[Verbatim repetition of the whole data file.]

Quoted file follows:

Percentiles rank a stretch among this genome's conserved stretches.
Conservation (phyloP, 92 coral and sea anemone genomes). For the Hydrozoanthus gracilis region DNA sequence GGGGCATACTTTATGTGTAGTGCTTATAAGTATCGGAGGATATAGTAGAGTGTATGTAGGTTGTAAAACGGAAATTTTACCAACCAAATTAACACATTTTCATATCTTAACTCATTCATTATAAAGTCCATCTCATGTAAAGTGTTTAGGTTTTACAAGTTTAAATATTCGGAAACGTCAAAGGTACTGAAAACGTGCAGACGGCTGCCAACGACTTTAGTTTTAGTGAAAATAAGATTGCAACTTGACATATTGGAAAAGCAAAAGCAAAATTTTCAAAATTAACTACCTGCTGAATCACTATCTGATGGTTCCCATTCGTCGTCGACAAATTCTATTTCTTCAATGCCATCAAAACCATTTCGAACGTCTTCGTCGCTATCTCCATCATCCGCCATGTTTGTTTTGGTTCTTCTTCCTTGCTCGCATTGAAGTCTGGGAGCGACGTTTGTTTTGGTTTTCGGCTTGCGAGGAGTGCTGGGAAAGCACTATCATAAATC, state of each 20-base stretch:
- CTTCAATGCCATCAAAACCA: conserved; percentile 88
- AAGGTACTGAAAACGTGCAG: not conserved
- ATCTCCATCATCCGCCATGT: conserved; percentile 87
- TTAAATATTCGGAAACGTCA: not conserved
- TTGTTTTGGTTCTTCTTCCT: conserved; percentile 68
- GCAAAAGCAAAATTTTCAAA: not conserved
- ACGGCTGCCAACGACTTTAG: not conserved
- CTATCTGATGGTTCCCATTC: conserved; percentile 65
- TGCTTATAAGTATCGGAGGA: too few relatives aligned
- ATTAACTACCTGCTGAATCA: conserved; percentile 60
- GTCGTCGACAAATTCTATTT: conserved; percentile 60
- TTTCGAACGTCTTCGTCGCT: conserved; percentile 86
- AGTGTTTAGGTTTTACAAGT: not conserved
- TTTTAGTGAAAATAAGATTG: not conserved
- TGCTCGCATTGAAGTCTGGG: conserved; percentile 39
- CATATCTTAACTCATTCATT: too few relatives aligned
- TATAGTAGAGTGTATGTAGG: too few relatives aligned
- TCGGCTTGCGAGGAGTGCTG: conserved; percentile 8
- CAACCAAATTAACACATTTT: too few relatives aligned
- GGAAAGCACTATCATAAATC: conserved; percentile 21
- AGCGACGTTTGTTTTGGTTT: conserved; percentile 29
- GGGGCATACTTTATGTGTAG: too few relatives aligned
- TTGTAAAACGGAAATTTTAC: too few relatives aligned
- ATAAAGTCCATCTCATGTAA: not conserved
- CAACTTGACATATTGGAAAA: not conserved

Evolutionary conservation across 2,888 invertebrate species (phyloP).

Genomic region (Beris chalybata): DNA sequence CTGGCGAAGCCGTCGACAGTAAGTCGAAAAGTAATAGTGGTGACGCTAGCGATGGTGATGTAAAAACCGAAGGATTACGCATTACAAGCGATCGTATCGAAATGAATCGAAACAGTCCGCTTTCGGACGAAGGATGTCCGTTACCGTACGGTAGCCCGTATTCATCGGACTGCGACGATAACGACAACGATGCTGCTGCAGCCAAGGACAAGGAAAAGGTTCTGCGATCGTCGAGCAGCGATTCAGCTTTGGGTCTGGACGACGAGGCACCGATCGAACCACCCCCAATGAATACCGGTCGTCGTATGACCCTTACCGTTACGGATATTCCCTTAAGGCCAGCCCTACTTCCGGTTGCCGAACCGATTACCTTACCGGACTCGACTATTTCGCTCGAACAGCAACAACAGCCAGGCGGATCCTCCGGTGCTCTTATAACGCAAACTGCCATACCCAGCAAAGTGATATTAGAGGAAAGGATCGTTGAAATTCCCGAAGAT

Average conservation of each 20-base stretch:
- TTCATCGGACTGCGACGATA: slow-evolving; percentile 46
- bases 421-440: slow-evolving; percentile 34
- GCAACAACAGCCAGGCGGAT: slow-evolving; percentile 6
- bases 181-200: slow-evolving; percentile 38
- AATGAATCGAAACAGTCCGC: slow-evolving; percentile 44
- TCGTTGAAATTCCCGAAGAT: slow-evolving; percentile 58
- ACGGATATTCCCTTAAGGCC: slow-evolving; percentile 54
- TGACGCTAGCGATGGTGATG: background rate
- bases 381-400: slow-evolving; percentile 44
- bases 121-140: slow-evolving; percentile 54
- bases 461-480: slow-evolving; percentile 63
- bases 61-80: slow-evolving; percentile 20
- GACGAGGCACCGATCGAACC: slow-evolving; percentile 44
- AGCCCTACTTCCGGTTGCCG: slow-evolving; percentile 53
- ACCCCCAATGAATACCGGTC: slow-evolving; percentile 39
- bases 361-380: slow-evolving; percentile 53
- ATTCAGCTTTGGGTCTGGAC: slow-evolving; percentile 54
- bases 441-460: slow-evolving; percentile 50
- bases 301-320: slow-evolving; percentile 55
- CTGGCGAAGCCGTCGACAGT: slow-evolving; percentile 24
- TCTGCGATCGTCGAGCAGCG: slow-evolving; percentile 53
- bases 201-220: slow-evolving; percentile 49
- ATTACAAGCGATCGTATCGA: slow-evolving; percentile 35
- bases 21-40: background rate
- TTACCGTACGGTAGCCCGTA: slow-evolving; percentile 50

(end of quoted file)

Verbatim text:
Percentiles rank a stretch among this genome's conserved stretches.
Conservation (phyloP, 92 coral and sea anemone genomes). For the Hydrozoanthus gracilis region DNA sequence GGGGCATACTTTATGTGTAGTGCTTATAAGTATCGGAGGATATAGTAGAGTGTATGTAGGTTGTAAAACGGAAATTTTACCAACCAAATTAACACATTTTCATATCTTAACTCATTCATTATAAAGTCCATCTCATGTAAAGTGTTTAGGTTTTACAAGTTTAAATATTCGGAAACGTCAAAGGTACTGAAAACGTGCAGACGGCTGCCAACGACTTTAGTTTTAGTGAAAATAAGATTGCAACTTGACATATTGGAAAAGCAAAAGCAAAATTTTCAAAATTAACTACCTGCTGAATCACTATCTGATGGTTCCCATTCGTCGTCGACAAATTCTATTTCTTCAATGCCATCAAAACCATTTCGAACGTCTTCGTCGCTATCTCCATCATCCGCCATGTTTGTTTTGGTTCTTCTTCCTTGCTCGCATTGAAGTCTGGGAGCGACGTTTGTTTTGGTTTTCGGCTTGCGAGGAGTGCTGGGAAAGCACTATCATAAATC, state of each 20-base stretch:
- CTTCAATGCCATCAAAACCA: conserved; percentile 88
- AAGGTACTGAAAACGTGCAG: not conserved
- ATCTCCATCATCCGCCATGT: conserved; percentile 87
- TTAAATATTCGGAAACGTCA: not conserved
- TTGTTTTGGTTCTTCTTCCT: conserved; percentile 68
- GCAAAAGCAAAATTTTCAAA: not conserved
- ACGGCTGCCAACGACTTTAG: not conserved
- CTATCTGATGGTTCCCATTC: conserved; percentile 65
- TGCTTATAAGTATCGGAGGA: too few relatives aligned
- ATTAACTACCTGCTGAATCA: conserved; percentile 60
- GTCGTCGACAAATTCTATTT: conserved; percentile 60
- TTTCGAACGTCTTCGTCGCT: conserved; percentile 86
- AGTGTTTAGGTTTTACAAGT: not conserved
- TTTTAGTGAAAATAAGATTG: not conserved
- TGCTCGCATTGAAGTCTGGG: conserved; percentile 39
- CATATCTTAACTCATTCATT: too few relatives aligned
- TATAGTAGAGTGTATGTAGG: too few relatives aligned
- TCGGCTTGCGAGGAGTGCTG: conserved; percentile 8
- CAACCAAATTAACACATTTT: too few relatives aligned
- GGAAAGCACTATCATAAATC: conserved; percentile 21
- AGCGACGTTTGTTTTGGTTT: conserved; percentile 29
- GGGGCATACTTTATGTGTAG: too few relatives aligned
- TTGTAAAACGGAAATTTTAC: too few relatives aligned
- ATAAAGTCCATCTCATGTAA: not conserved
- CAACTTGACATATTGGAAAA: not conserved

Evolutionary conservation across 2,888 invertebrate species (phyloP).

Genomic region (Beris chalybata): DNA sequence CTGGCGAAGCCGTCGACAGTAAGTCGAAAAGTAATAGTGGTGACGCTAGCGATGGTGATGTAAAAACCGAAGGATTACGCATTACAAGCGATCGTATCGAAATGAATCGAAACAGTCCGCTTTCGGACGAAGGATGTCCGTTACCGTACGGTAGCCCGTATTCATCGGACTGCGACGATAACGACAACGATGCTGCTGCAGCCAAGGACAAGGAAAAGGTTCTGCGATCGTCGAGCAGCGATTCAGCTTTGGGTCTGGACGACGAGGCACCGATCGAACCACCCCCAATGAATACCGGTCGTCGTATGACCCTTACCGTTACGGATATTCCCTTAAGGCCAGCCCTACTTCCGGTTGCCGAACCGATTACCTTACCGGACTCGACTATTTCGCTCGAACAGCAACAACAGCCAGGCGGATCCTCCGGTGCTCTTATAACGCAAACTGCCATACCCAGCAAAGTGATATTAGAGGAAAGGATCGTTGAAATTCCCGAAGAT

Average conservation of each 20-base stretch:
- TTCATCGGACTGCGACGATA: slow-evolving; percentile 46
- bases 421-440: slow-evolving; percentile 34
- GCAACAACAGCCAGGCGGAT: slow-evolving; percentile 6
- bases 181-200: slow-evolving; percentile 38
- AATGAATCGAAACAGTCCGC: slow-evolving; percentile 44
- TCGTTGAAATTCCCGAAGAT: slow-evolving; percentile 58
- ACGGATATTCCCTTAAGGCC: slow-evolving; percentile 54
- TGACGCTAGCGATGGTGATG: background rate
- bases 381-400: slow-evolving; percentile 44
- bases 121-140: slow-evolving; percentile 54
- bases 461-480: slow-evolving; percentile 63
- bases 61-80: slow-evolving; percentile 20
- GACGAGGCACCGATCGAACC: slow-evolving; percentile 44
- AGCCCTACTTCCGGTTGCCG: slow-evolving; percentile 53
- ACCCCCAATGAATACCGGTC: slow-evolving; percentile 39
- bases 361-380: slow-evolving; percentile 53
- ATTCAGCTTTGGGTCTGGAC: slow-evolving; percentile 54
- bases 441-460: slow-evolving; percentile 50
- bases 301-320: slow-evolving; percentile 55
- CTGGCGAAGCCGTCGACAGT: slow-evolving; percentile 24
- TCTGCGATCGTCGAGCAGCG: slow-evolving; percentile 53
- bases 201-220: slow-evolving; percentile 49
- ATTACAAGCGATCGTATCGA: slow-evolving; percentile 35
- bases 21-40: background rate
- TTACCGTACGGTAGCCCGTA: slow-evolving; percentile 50